On the occasion of the centenary of the anniversary of the martyrdom of Elizaveta, Grand Duchess of Russia
There is no place for pride in our Christian faith.
With God it does not matter if this world considers us ‘wise’.
With God it does not matter if you have human power.
Indeed human wisdom and power seem to be a problem.
Paul writes how God chooses the weak and foolish of this world rather than the wise and the strong.
The wise think that they can find salvation through wisdom or knowledge.
The strong think that they can find salvation through their strength.
But those who recognise that they are weak and foolish know that they cannot rely on wisdom or strength and so have to turn to God.
Today we remember Elizaveta Feodorovna, the wife of Grand Duke Sergei, the sister of Empress Alexandria and relative of Prince Philip. It is the centenary of the anniversary of her murder by the Bolsheviks.
She certainly was born into all those things that the wisdom of this world says are important: privilege, beauty, power and wealth. But from her childhood, through the influence of a godly mother, she realised that there are other things that are far more important.
And after the assassination of her husband in 1905, she gave up her privilege, power and wealth.
She went to visit her husband’s murderer, forgave him, begged him to repent and even interceded (unsuccessfully) for him to be pardoned.
She sold her jewels and spent her money on founding a convent, hospital and orphanage.
That convent was re-established in the early 1990s, and now serves both as a place of prayer and as an orphanage for children with cerebral palsy, and a respite centre for children who are critically ill. We went there with the Archbishop of Canterbury last November.
And Elizaveta became a nun, living the life of a nun, wearing the habit of a nun, devoting herself to prayer and working tirelessly - along with the other nuns - among the sick and poor of Moscow. She tried to set up an order of Orthodox deaconesses which combined both prayer and action. That came to nothing.
And she became a martyr.
After the revolution, Lenin ordered the Chekha to arrest her: he is quoted as saying: ‘virtue with the crown on it is a greater enemy to the world revolution than a hundred tyrant tsars’.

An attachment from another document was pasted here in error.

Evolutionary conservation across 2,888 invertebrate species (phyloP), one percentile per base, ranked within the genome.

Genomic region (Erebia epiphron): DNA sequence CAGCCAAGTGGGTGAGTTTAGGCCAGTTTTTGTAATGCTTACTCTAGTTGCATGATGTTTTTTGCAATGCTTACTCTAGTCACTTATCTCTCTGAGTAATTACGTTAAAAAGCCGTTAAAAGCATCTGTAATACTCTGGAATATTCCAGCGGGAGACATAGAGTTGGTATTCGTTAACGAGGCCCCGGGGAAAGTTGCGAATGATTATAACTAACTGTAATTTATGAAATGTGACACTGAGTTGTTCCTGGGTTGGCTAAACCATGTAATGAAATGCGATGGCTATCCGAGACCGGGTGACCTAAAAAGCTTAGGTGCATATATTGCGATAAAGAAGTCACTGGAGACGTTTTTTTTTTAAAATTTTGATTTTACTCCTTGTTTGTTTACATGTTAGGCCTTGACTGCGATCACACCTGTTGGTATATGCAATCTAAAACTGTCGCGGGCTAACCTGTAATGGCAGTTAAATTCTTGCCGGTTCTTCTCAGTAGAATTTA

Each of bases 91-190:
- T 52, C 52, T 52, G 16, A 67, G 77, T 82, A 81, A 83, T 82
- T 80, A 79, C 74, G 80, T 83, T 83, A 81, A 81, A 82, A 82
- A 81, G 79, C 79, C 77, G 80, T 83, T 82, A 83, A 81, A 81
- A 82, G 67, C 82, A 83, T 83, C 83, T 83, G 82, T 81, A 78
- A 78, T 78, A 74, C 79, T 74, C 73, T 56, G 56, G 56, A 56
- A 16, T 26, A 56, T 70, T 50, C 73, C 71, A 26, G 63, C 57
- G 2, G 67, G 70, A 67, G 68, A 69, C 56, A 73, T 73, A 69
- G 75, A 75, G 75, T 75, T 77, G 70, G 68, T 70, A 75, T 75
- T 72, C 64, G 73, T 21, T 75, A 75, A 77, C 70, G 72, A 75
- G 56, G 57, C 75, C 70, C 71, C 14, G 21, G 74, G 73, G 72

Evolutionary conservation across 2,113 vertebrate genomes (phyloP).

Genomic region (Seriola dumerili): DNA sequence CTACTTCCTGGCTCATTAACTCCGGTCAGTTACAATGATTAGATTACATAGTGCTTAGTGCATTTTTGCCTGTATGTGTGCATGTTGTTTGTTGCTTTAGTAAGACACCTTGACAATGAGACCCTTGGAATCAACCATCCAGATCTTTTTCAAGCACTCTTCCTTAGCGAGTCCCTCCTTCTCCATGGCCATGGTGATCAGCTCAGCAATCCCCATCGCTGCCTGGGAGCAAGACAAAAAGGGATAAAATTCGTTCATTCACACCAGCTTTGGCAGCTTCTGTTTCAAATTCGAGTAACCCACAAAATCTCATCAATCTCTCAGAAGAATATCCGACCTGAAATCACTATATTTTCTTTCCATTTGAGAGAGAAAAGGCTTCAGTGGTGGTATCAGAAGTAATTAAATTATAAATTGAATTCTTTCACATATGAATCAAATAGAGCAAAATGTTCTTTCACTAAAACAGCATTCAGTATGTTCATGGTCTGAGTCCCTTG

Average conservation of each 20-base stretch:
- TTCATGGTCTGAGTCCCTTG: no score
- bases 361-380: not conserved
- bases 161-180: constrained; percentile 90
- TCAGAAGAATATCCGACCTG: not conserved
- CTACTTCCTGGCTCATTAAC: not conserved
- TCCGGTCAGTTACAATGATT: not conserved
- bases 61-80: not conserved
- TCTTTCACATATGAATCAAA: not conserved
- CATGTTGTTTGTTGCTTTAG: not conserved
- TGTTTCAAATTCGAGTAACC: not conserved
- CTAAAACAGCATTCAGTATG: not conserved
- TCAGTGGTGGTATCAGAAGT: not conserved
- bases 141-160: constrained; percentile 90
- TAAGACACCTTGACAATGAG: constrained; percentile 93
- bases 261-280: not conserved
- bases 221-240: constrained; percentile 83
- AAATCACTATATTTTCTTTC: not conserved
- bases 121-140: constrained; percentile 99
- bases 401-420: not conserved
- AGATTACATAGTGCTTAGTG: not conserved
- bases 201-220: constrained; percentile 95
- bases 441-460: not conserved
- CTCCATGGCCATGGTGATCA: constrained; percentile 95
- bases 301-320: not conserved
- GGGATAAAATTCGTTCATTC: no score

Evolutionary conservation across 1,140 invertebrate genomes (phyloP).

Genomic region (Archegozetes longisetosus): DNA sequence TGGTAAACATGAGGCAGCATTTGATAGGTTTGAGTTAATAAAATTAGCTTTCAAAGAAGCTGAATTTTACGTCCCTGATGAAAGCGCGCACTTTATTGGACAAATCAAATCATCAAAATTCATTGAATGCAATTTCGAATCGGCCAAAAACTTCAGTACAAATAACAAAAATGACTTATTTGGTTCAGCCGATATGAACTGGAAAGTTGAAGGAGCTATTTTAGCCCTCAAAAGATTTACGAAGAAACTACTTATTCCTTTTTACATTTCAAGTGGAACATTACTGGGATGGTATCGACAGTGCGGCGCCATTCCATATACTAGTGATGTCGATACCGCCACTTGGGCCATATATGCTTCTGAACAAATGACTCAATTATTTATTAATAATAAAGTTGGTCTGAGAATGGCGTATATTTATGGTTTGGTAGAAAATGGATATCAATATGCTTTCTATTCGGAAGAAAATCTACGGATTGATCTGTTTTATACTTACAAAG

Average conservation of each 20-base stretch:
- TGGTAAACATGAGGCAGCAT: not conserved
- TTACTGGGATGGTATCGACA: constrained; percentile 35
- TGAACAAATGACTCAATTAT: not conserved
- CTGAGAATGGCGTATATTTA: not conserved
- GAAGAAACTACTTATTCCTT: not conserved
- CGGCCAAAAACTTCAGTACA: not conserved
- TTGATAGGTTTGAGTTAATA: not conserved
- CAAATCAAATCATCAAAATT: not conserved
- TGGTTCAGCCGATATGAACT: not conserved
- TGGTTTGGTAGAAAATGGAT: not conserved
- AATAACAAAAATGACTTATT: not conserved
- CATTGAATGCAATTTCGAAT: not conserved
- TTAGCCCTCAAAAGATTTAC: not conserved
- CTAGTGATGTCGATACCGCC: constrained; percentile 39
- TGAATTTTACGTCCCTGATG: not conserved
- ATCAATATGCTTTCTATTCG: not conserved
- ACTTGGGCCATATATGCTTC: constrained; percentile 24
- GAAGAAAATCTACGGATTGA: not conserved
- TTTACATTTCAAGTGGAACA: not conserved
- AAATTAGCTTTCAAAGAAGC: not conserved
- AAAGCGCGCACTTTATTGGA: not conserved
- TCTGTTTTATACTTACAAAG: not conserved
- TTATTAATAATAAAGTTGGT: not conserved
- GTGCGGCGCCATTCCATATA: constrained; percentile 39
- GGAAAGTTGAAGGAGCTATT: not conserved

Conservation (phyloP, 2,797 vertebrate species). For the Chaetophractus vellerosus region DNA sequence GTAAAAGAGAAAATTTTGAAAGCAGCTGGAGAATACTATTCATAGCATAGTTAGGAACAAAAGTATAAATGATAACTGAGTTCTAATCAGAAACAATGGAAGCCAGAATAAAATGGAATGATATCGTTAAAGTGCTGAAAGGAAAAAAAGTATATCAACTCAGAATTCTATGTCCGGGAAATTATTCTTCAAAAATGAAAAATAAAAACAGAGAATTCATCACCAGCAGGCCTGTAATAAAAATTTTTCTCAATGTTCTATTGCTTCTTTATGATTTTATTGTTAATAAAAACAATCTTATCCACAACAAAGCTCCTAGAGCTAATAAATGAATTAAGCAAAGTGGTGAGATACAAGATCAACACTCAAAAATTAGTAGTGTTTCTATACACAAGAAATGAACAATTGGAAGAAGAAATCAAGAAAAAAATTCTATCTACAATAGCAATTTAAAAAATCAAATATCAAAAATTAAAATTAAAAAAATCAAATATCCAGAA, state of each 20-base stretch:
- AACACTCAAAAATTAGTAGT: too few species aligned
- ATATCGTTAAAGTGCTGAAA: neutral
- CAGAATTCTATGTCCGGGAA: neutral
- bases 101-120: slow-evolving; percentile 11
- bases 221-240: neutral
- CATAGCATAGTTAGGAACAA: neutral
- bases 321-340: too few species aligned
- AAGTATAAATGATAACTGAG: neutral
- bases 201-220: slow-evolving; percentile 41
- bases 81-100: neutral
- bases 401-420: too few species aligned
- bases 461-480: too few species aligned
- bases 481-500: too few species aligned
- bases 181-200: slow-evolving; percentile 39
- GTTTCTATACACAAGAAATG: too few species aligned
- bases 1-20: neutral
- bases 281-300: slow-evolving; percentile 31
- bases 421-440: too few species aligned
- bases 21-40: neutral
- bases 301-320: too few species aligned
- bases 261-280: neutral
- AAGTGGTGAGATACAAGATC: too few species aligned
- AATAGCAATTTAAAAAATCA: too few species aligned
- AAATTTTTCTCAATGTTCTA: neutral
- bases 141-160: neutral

And so, 100 years ago, on July 18, 1918 she was executed - beaten then thrown into a disused iron mine, 20 metres deep, together with other relatives of the royal family. Some survived the fall, and the soldiers (and we have a first hand account) heard them singing an Orthodox hymn. So they threw in hand grenades and then burning firewood. Elizaveta survived both of those, and died either of starvation or from her injuries. In October 1918, when the territory was taken by White army soldiers, the remains of their bodies were discovered. And Elizaveta had, even at the very end, found strength to bandage the head of one of her dying companions with her wimple.
By no account, could it be said that Elizaveta was one of the foolish or weak of this world.
Even as a nun she remained a Grand Duchess.
But she used her wealth and her status - not for herself, not to have a comfortable life, not even to save herself at the end. Because of her status she had two opportunities to leave Russia after the revolution. Instead she used it to support churches, monasteries and charitable works.
But her story shows us that it is possible to have status, to be powerful and intellectually gifted and to know that is not about status and power and wealth. It is about a complete dependence on God, a knowledge of God that is a gift of God, and a knowledge that leads to love of God, and a love of God which enables us to love people in Jesus’ name.
Jesus said, ‘I thank you, Father, Lord of heaven and earth, because you have hidden these things from the wise and the intelligent and have revealed them to infants; yes, Father, for such was your gracious will’ (Matthew 11.25-26).
There is a story of how, on one occasion, Elizaveta went to visit a orphanage for girls. The children were taught how they should greet her and were told that they were to curtesy and kiss her hand. But when she turned up, the little girls got confused and stretched out their hands to the Grand Duchess saying, ‘Kissing of hands’. Their teachers were horrified. But the Grand Duchess, with tears in her eyes, came up to the girls, bent down, and kissed the hands of each of them.